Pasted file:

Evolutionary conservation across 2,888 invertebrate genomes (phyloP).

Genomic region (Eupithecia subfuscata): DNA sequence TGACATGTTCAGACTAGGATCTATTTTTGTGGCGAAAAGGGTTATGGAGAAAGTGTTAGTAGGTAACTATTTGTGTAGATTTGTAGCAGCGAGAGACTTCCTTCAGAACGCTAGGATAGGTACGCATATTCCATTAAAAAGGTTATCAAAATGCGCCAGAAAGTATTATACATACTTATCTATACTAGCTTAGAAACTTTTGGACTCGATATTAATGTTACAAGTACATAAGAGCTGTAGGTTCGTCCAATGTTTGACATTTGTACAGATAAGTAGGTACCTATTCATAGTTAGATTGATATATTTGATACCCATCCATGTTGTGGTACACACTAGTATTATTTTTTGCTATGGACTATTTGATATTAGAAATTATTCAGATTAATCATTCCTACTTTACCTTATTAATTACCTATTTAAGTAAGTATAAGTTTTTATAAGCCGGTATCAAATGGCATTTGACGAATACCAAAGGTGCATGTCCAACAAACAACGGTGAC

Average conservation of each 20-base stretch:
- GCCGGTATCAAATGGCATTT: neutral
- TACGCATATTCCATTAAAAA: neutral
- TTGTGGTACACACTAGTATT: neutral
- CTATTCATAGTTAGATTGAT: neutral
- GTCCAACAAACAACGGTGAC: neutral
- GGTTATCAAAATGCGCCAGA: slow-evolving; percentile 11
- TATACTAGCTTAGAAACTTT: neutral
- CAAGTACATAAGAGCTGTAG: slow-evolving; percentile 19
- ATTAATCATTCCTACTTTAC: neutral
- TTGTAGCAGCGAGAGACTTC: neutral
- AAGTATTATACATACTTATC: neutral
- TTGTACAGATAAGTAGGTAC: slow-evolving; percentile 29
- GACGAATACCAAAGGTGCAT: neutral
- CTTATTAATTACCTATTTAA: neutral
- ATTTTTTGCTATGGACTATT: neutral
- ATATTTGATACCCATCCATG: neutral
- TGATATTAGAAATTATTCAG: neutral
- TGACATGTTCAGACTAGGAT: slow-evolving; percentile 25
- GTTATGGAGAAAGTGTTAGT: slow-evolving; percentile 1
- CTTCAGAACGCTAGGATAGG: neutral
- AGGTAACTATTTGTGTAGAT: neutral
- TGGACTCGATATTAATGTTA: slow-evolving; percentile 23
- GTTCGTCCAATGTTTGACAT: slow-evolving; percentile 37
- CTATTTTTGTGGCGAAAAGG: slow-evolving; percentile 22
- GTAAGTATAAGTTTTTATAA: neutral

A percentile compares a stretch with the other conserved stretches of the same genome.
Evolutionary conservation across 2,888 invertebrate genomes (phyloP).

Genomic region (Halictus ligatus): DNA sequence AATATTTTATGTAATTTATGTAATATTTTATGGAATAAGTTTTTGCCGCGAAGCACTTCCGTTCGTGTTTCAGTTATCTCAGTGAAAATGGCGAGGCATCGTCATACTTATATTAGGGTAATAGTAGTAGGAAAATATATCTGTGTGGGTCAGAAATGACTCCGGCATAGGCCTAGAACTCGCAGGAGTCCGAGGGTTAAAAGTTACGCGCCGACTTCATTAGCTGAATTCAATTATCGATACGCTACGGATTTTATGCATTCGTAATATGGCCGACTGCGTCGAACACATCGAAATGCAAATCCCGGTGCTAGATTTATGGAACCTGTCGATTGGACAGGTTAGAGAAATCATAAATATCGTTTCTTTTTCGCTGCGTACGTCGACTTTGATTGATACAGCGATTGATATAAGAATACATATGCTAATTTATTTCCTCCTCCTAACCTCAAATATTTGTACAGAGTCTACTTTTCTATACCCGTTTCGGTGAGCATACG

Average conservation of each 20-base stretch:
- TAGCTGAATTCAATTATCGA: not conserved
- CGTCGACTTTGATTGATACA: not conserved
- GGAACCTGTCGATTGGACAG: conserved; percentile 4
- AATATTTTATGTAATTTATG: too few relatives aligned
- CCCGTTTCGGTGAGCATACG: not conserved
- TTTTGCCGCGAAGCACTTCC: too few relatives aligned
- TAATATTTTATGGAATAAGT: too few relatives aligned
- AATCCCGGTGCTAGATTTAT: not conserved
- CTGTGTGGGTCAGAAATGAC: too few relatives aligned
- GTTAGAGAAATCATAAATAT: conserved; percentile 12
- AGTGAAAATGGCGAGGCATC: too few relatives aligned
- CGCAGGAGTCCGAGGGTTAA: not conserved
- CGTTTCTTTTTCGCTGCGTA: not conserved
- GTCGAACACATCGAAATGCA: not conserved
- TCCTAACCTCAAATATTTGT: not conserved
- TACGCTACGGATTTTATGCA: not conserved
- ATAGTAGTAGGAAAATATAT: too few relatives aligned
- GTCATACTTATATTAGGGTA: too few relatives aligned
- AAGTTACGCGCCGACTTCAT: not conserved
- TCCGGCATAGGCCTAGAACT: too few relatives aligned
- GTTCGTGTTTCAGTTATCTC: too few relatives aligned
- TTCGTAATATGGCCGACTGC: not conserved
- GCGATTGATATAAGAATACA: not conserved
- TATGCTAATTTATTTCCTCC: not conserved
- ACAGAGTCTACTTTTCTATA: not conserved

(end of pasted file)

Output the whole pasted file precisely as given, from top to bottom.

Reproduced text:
Evolutionary conservation across 2,888 invertebrate genomes (phyloP).

Genomic region (Eupithecia subfuscata): DNA sequence TGACATGTTCAGACTAGGATCTATTTTTGTGGCGAAAAGGGTTATGGAGAAAGTGTTAGTAGGTAACTATTTGTGTAGATTTGTAGCAGCGAGAGACTTCCTTCAGAACGCTAGGATAGGTACGCATATTCCATTAAAAAGGTTATCAAAATGCGCCAGAAAGTATTATACATACTTATCTATACTAGCTTAGAAACTTTTGGACTCGATATTAATGTTACAAGTACATAAGAGCTGTAGGTTCGTCCAATGTTTGACATTTGTACAGATAAGTAGGTACCTATTCATAGTTAGATTGATATATTTGATACCCATCCATGTTGTGGTACACACTAGTATTATTTTTTGCTATGGACTATTTGATATTAGAAATTATTCAGATTAATCATTCCTACTTTACCTTATTAATTACCTATTTAAGTAAGTATAAGTTTTTATAAGCCGGTATCAAATGGCATTTGACGAATACCAAAGGTGCATGTCCAACAAACAACGGTGAC

Average conservation of each 20-base stretch:
- GCCGGTATCAAATGGCATTT: neutral
- TACGCATATTCCATTAAAAA: neutral
- TTGTGGTACACACTAGTATT: neutral
- CTATTCATAGTTAGATTGAT: neutral
- GTCCAACAAACAACGGTGAC: neutral
- GGTTATCAAAATGCGCCAGA: slow-evolving; percentile 11
- TATACTAGCTTAGAAACTTT: neutral
- CAAGTACATAAGAGCTGTAG: slow-evolving; percentile 19
- ATTAATCATTCCTACTTTAC: neutral
- TTGTAGCAGCGAGAGACTTC: neutral
- AAGTATTATACATACTTATC: neutral
- TTGTACAGATAAGTAGGTAC: slow-evolving; percentile 29
- GACGAATACCAAAGGTGCAT: neutral
- CTTATTAATTACCTATTTAA: neutral
- ATTTTTTGCTATGGACTATT: neutral
- ATATTTGATACCCATCCATG: neutral
- TGATATTAGAAATTATTCAG: neutral
- TGACATGTTCAGACTAGGAT: slow-evolving; percentile 25
- GTTATGGAGAAAGTGTTAGT: slow-evolving; percentile 1
- CTTCAGAACGCTAGGATAGG: neutral
- AGGTAACTATTTGTGTAGAT: neutral
- TGGACTCGATATTAATGTTA: slow-evolving; percentile 23
- GTTCGTCCAATGTTTGACAT: slow-evolving; percentile 37
- CTATTTTTGTGGCGAAAAGG: slow-evolving; percentile 22
- GTAAGTATAAGTTTTTATAA: neutral

A percentile compares a stretch with the other conserved stretches of the same genome.
Evolutionary conservation across 2,888 invertebrate genomes (phyloP).

Genomic region (Halictus ligatus): DNA sequence AATATTTTATGTAATTTATGTAATATTTTATGGAATAAGTTTTTGCCGCGAAGCACTTCCGTTCGTGTTTCAGTTATCTCAGTGAAAATGGCGAGGCATCGTCATACTTATATTAGGGTAATAGTAGTAGGAAAATATATCTGTGTGGGTCAGAAATGACTCCGGCATAGGCCTAGAACTCGCAGGAGTCCGAGGGTTAAAAGTTACGCGCCGACTTCATTAGCTGAATTCAATTATCGATACGCTACGGATTTTATGCATTCGTAATATGGCCGACTGCGTCGAACACATCGAAATGCAAATCCCGGTGCTAGATTTATGGAACCTGTCGATTGGACAGGTTAGAGAAATCATAAATATCGTTTCTTTTTCGCTGCGTACGTCGACTTTGATTGATACAGCGATTGATATAAGAATACATATGCTAATTTATTTCCTCCTCCTAACCTCAAATATTTGTACAGAGTCTACTTTTCTATACCCGTTTCGGTGAGCATACG

Average conservation of each 20-base stretch:
- TAGCTGAATTCAATTATCGA: not conserved
- CGTCGACTTTGATTGATACA: not conserved
- GGAACCTGTCGATTGGACAG: conserved; percentile 4
- AATATTTTATGTAATTTATG: too few relatives aligned
- CCCGTTTCGGTGAGCATACG: not conserved
- TTTTGCCGCGAAGCACTTCC: too few relatives aligned
- TAATATTTTATGGAATAAGT: too few relatives aligned
- AATCCCGGTGCTAGATTTAT: not conserved
- CTGTGTGGGTCAGAAATGAC: too few relatives aligned
- GTTAGAGAAATCATAAATAT: conserved; percentile 12
- AGTGAAAATGGCGAGGCATC: too few relatives aligned
- CGCAGGAGTCCGAGGGTTAA: not conserved
- CGTTTCTTTTTCGCTGCGTA: not conserved
- GTCGAACACATCGAAATGCA: not conserved
- TCCTAACCTCAAATATTTGT: not conserved
- TACGCTACGGATTTTATGCA: not conserved
- ATAGTAGTAGGAAAATATAT: too few relatives aligned
- GTCATACTTATATTAGGGTA: too few relatives aligned
- AAGTTACGCGCCGACTTCAT: not conserved
- TCCGGCATAGGCCTAGAACT: too few relatives aligned
- GTTCGTGTTTCAGTTATCTC: too few relatives aligned
- TTCGTAATATGGCCGACTGC: not conserved
- GCGATTGATATAAGAATACA: not conserved
- TATGCTAATTTATTTCCTCC: not conserved
- ACAGAGTCTACTTTTCTATA: not conserved